H.R. 3523 (also known as CISPA) starts out pretty good; the whole point is to:
“… establish procedures to allow elements of the intelligence community to share cyber threat intelligence with private-sector entities and to encourage the sharing of such intelligence.”
More open sharing of information in both directions; sounds great! And data can only be turned over if it’s related to “cyber threat intelligence,” so it will only be turned over to stop criminals from stealing personal or government secrets right? The act defines “cyber threat intelligence” as:
“information in the possession of an element of the intelligence community directly pertaining to a vulnerability of, or threat to, a system or network of a government or private entity, including information pertaining to the protection of a system or network from … (B) theft or misappropriation of private or government information, intellectual property, or personally identifiable information.”
Wait, “intellectual property?” So when your kid brother sends you a Kina Grannis song, Facebook can turn over all of your personal information? It amused me that a bill that’s partially about protecting “personally identifiable information” could allow any “cybersecurity provider” you use to turn over all of your information without fear of legal repercussions. … yup, you read that last bit right:
“No civil or criminal cause of action shall lie or be maintained in Federal or State court against a protected entity, self-protected entity, cybersecurity provider, or an officer, employee, or agent of a protected entity, self-protected entity, or cybersecurity provider, acting in good faith … for using cybersecurity systems or sharing information in accordance with this section”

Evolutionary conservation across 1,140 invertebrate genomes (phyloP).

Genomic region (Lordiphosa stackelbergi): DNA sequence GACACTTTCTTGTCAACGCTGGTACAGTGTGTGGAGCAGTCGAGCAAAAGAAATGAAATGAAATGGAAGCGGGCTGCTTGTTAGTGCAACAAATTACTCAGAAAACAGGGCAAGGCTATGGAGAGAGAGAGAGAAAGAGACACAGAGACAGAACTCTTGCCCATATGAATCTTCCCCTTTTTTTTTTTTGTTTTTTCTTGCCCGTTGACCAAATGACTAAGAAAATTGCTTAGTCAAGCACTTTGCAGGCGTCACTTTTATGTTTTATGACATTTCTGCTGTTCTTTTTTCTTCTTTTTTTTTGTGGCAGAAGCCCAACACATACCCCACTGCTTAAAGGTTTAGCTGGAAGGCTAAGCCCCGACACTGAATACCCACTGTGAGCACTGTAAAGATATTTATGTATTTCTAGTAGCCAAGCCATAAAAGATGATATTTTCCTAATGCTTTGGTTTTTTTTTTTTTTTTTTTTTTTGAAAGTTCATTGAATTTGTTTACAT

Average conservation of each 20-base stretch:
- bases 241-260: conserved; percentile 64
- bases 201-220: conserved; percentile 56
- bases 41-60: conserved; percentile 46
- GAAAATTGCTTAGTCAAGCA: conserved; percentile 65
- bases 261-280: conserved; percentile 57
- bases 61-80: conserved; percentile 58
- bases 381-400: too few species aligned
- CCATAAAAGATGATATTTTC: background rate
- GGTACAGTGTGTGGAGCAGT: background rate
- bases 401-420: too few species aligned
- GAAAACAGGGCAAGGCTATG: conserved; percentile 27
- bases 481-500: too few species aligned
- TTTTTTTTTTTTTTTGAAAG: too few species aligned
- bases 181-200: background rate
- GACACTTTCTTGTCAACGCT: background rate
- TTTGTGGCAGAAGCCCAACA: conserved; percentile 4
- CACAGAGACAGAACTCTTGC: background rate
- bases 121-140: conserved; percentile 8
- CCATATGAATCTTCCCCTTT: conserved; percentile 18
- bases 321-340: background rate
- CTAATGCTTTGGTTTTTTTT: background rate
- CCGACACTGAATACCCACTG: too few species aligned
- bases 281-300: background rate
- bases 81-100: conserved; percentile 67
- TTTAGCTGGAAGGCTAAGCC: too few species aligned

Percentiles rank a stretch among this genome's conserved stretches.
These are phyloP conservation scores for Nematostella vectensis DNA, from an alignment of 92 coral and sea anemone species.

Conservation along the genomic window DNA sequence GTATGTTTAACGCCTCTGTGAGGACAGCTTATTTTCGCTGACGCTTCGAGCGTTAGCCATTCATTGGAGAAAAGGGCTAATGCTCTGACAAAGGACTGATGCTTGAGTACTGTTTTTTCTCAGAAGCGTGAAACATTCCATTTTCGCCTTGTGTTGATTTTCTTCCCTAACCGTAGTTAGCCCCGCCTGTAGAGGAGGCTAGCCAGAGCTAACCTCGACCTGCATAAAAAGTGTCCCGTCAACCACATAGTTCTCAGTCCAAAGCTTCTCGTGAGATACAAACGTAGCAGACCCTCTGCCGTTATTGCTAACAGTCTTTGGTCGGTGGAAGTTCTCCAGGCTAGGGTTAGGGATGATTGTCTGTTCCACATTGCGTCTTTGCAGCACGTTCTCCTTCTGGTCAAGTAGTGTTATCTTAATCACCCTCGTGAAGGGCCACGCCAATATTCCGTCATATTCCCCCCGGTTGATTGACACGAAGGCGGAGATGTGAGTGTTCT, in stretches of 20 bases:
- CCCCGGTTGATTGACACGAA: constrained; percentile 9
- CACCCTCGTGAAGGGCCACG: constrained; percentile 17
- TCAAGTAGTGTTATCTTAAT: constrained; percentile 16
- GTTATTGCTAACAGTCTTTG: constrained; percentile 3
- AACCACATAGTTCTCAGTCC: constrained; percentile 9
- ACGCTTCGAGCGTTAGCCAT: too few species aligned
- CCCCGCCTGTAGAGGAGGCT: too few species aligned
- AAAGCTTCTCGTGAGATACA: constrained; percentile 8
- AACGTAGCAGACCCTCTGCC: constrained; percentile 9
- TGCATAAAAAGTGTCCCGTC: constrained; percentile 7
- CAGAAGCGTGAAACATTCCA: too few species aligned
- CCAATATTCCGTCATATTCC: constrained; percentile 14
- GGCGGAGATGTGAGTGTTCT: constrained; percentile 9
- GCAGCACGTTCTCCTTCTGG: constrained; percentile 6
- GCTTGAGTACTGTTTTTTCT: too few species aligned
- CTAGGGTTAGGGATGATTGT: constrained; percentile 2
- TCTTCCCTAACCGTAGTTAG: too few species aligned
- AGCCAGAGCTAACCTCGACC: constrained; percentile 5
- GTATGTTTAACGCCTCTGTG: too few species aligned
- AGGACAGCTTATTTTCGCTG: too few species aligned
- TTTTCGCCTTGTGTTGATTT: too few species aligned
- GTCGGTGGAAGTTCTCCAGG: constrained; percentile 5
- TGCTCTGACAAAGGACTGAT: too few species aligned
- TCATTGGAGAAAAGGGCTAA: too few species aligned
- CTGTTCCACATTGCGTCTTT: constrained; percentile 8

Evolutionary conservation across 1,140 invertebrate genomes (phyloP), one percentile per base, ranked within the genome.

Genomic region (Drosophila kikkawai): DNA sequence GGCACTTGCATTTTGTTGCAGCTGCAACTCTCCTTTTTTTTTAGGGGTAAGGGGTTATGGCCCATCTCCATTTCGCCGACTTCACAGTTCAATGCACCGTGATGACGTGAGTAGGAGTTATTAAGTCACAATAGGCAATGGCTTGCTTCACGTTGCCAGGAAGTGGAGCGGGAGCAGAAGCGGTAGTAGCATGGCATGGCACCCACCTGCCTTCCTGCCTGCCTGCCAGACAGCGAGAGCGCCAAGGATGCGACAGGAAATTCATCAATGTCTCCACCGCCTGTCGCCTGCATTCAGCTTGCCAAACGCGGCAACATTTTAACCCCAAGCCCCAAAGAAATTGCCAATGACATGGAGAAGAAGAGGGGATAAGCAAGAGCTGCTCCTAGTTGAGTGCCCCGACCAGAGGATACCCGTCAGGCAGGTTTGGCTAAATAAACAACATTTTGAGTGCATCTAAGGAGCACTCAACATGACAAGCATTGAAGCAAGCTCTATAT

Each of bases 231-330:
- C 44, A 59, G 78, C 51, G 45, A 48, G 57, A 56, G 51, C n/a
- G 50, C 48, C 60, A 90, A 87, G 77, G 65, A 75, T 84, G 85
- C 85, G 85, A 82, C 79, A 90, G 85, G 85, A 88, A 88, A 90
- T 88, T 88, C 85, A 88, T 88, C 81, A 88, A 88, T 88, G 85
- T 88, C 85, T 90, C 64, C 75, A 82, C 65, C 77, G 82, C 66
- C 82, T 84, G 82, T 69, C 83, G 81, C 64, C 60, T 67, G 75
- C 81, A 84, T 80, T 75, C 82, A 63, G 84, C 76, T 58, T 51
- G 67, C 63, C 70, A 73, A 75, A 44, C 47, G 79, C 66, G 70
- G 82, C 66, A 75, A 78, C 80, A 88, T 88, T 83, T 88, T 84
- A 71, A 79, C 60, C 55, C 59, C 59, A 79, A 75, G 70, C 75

Sounds a bit vague. Luckily, the act also requires an annual review of shared information by the Privacy and Civil Liberties Oversight Board (at least one thing here was done right).
Yes, it might allow the government to share information in good faith, but the hopelessly vague wording of the bill also means any private company can share your information with other approved parties for “cybersecurity purposes” (cybersecurity isn’t defined anywhere in the bill, by the way).
Luckily, Facebook (among others, I’m sure) “has no intention of [sharing sensitive personal information with the government in the name of protecting cybersecurity] and it is unrelated to the things we liked about HR 3523 in the first place ”
Thanks Facebook; I’m glad you promise not to share everyone’s personal information.
Personally, I’m of the opinion that the vagueness of CISPA is not driven by ulterior motives, and I love the general idea; but maybe we should clean this up, drop the stupid intellectual property references, and make sure we define things a little better before sending it to the floor for a vote (in 2 weeks).
For more information, the full text of CISPA can be found here. A statement against the bill by the EFF can be read here, and a good statement about why it’s not as bad as the EFF makes it out to be can be found here.